CD’s and their Holographic Memories

Do you remember your first CD? Do you still have it stored safely, in some dusty case or cluttered drawer? Would it also happen to be the McDonald’s KidzBop Happy Meal? Many questions come to mind as I have pondered the existence of those floppy, easily scratched keepsakes. I have a personal love for collecting CDs, having been gifted a massive bag of them at a young age. I remember meticulously organizing my family members’ collections, carefully rearranging and exploring each plastic case. I was enthralled to see what lay within the pages of each lyric book. Some cases were broken, others were torn, and a few of them didn’t even have the disc inside. But each one had history; the proof was in each scuff, crack, and holographic memory. 

The CD (compact disc) had been around since 1957, when inventor Antonio Rubbiani first created a device that mimicked the appearance and audio of a previously recorded television show. It was that start that led electronic manufacturers, Sony and Philips, to team up to fully develop the CD we know today. This new technology was smaller than its bulkier counterpart, the vinyl record, while also being more convenient than a cassette tape since CD users could skip through the track list with ease. By 1982, the product was made public to music lovers everywhere, inevitably revolutionizing the way we listened to and stored our tunes. However, with the release of iTunes in 2001, people would eventually buy their music online and lose the tradition of buying physical copies.

Like many things that grow old with time, CDs have become a relic and a classic thrift store collectible. Just like vinyl and cassette tapes, one must buy specific technology to play their beloved tunes. And isn’t it crazy to think that most cars don’t even have a CD slot anymore? Despite this fact, many collectors like myself will continuously prize these “vintage” items for years to come. Nothing compares to physically having a copy of your favorite albums, for it genuinely feels yours. One of my favorite things to do is pick an album for the week from my abundant display, to then play it in my car during rides. Having a tangible copy not only grants you ownership but additionally allows you to listen to that particular music any time you want (as long as you have a 2013 vehicle like me). This truth is especially relevant if there’s ever an internet outage, hindering one from using music streaming services. Speaking of these services, many artists don’t have/occasionally remove their music on apps like Spotify and Apple Music. It’s another reason why physical music like CDs, cassettes, and vinyls can be so valuable.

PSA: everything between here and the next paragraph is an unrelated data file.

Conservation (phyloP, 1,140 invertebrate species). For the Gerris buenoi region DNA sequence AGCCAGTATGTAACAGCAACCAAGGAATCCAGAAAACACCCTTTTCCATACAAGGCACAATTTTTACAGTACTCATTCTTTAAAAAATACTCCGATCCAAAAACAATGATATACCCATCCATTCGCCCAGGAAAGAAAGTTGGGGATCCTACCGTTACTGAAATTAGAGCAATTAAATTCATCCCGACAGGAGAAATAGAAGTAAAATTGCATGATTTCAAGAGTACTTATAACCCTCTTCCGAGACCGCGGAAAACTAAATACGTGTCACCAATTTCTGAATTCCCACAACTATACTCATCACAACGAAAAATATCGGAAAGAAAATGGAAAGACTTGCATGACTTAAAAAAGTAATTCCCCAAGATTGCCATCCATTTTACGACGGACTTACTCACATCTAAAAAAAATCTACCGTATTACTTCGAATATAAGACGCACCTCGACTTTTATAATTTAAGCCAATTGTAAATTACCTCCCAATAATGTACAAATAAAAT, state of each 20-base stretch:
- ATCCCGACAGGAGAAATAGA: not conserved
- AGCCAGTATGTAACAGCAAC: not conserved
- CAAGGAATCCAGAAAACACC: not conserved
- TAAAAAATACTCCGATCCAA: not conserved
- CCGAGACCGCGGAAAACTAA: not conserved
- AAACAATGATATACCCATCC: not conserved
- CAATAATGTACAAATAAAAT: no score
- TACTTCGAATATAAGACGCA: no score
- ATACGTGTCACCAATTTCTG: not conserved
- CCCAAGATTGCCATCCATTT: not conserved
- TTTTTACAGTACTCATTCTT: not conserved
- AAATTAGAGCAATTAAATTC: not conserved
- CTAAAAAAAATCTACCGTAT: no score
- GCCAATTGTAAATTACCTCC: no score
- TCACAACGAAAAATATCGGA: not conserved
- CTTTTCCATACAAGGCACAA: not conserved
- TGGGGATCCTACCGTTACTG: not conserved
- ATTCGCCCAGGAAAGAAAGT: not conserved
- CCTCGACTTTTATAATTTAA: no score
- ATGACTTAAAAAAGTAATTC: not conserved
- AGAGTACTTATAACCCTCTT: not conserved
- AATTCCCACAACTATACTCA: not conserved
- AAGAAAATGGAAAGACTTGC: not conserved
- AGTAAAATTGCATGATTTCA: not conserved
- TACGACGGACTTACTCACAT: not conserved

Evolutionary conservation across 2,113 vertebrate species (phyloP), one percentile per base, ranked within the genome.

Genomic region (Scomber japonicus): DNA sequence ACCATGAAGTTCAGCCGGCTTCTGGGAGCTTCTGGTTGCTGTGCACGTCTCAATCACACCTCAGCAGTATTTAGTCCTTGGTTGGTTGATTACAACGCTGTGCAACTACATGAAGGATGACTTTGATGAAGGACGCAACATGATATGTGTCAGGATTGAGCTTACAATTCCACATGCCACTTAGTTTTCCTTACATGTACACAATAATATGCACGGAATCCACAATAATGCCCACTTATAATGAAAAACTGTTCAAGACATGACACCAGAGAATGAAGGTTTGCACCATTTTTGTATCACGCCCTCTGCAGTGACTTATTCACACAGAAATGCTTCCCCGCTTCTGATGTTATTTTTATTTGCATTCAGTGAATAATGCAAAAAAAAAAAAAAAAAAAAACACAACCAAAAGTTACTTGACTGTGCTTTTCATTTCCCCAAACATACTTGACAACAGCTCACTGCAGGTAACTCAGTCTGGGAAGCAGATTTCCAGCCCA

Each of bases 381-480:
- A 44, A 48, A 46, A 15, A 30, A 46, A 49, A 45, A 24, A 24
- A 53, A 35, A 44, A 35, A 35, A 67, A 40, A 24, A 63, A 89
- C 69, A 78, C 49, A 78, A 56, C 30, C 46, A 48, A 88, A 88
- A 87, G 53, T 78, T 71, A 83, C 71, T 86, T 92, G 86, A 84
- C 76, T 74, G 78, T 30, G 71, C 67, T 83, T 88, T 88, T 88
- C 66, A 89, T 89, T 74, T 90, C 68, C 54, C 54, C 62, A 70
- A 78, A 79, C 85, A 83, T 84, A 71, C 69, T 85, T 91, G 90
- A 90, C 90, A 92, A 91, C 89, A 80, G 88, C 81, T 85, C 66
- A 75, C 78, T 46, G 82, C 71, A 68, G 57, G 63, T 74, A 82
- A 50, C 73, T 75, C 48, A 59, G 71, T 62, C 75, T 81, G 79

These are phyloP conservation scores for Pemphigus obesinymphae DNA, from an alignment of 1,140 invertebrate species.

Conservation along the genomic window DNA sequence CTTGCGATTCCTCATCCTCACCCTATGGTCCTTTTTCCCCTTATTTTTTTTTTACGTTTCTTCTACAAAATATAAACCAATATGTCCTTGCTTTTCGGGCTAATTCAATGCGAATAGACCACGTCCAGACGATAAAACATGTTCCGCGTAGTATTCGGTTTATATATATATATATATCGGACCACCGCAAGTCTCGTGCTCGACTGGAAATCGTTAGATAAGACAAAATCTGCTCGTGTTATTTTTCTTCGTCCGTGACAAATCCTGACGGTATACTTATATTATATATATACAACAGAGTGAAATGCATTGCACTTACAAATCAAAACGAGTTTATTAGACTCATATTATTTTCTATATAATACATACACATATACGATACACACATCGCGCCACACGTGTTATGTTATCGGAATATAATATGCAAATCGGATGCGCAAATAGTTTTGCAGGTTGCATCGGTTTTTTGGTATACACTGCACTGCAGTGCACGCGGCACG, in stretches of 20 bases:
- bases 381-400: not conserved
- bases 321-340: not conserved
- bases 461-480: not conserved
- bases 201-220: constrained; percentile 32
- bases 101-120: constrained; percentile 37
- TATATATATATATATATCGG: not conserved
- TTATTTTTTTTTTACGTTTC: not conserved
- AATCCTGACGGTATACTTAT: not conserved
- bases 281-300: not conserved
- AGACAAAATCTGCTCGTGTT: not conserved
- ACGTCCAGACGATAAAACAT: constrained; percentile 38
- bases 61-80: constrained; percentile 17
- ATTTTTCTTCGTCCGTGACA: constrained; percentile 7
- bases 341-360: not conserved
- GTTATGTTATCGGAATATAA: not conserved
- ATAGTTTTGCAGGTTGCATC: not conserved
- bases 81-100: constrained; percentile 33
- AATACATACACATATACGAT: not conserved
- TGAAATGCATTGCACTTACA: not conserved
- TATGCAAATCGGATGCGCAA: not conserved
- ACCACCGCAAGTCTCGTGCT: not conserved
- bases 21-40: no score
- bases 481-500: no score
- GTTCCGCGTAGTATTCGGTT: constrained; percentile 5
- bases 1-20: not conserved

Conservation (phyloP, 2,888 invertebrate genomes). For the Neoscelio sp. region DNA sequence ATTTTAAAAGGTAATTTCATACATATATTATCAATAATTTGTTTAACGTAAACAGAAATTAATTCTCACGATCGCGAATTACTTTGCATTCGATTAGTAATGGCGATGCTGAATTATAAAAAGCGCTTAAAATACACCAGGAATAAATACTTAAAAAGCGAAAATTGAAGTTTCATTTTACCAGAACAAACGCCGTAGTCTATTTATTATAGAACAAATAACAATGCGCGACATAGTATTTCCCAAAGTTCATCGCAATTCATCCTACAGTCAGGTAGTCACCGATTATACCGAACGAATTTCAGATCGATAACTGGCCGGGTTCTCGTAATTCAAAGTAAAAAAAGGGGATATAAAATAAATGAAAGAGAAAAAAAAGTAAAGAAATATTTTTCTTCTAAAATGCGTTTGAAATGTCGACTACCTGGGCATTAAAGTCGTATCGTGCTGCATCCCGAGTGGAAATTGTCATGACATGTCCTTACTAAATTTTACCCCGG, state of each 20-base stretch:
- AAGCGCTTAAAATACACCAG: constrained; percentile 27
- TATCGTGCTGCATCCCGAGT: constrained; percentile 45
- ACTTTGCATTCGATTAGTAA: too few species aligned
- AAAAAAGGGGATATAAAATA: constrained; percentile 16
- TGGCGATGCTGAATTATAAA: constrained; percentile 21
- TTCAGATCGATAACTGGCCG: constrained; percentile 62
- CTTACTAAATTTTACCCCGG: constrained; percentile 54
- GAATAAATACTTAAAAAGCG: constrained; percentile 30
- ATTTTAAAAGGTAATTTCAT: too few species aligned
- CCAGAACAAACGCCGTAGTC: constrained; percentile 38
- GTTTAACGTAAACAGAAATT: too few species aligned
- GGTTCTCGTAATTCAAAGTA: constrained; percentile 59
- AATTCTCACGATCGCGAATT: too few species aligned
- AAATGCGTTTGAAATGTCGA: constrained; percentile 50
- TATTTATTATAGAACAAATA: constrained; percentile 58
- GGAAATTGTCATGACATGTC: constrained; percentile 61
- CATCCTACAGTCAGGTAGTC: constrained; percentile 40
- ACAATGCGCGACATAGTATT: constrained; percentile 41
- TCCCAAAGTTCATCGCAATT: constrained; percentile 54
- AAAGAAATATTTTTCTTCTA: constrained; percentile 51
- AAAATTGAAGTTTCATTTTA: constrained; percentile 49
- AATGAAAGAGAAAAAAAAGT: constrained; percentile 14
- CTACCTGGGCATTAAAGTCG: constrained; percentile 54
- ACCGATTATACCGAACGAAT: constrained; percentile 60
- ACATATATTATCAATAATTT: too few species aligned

Have you ever burned a CD before? Sounds a bit scary, I know. But curating your own little set of songs into one disc is one of the most intimate forms of music listening.

The following steps come from my personal experience:

Materials: Blank CD, File sharing client of your choice (Frostwire and Limewire were my go-to’s), Sharpie, some sort of electronic device that can take in the CD (older laptop or external DVD drive), safe place to store newly burned mixtape

Step 1: With the help of a computer and file sharing client, download your preferred tunes on to your device. 

Step 2: Once you have generated an MP3 file with your playlist, insert the CD into the PC/external drive (ensure that your device registers the CD Drive).

Step 3: Using a media player (such as Windows Media Player), click on the “Burn” tab.

Step 4: With your playlist file open at the same time as the media player, left-click to select all the songs. 

Step 5: Right-click the highlighted songs to drag and drop them into the “Burn” list. 

Step 6: Click the “Start Burn” button; your CD is officially cooking!

Step 7: After the process is complete, safely eject the CD.

Step 8: Use that permanent marker to doodle, decorate, and label your new, awesome mixtape. 

Congratulations! You just burned a CD like they did in the olden days (early 2000’s). Just like you might make and personalize your playlists online, burning a CD gives you your own tactile set of songs. Customize it even further by creating a colorful design or a makeshift case. Feel free to scribble an amorous message, or perhaps an original title matching your exclusive tracklist. Give a heartfelt mixtape with love songs to a special person. Or even a throwback compilation for your nostalgic parent. As a matter of fact, if you have your original music downloaded to your PC, burn an official album!

From the perspective of our South Florida music scene, compact discs indeed have their significant role. Though it’s not the most common thing nowadays, I have seen a few merch tables with physical CD cases, adorned with handmade cover art and Sharpie-written track lists. I believe it is a wonderful way for musicians to spread their art in a creative yet classic way. Not to mention, it is a memorable goodie that can make any fan feel like they are taking the show back home with them. Who knows? Maybe your next EP can be the start of someone’s own CD collection.

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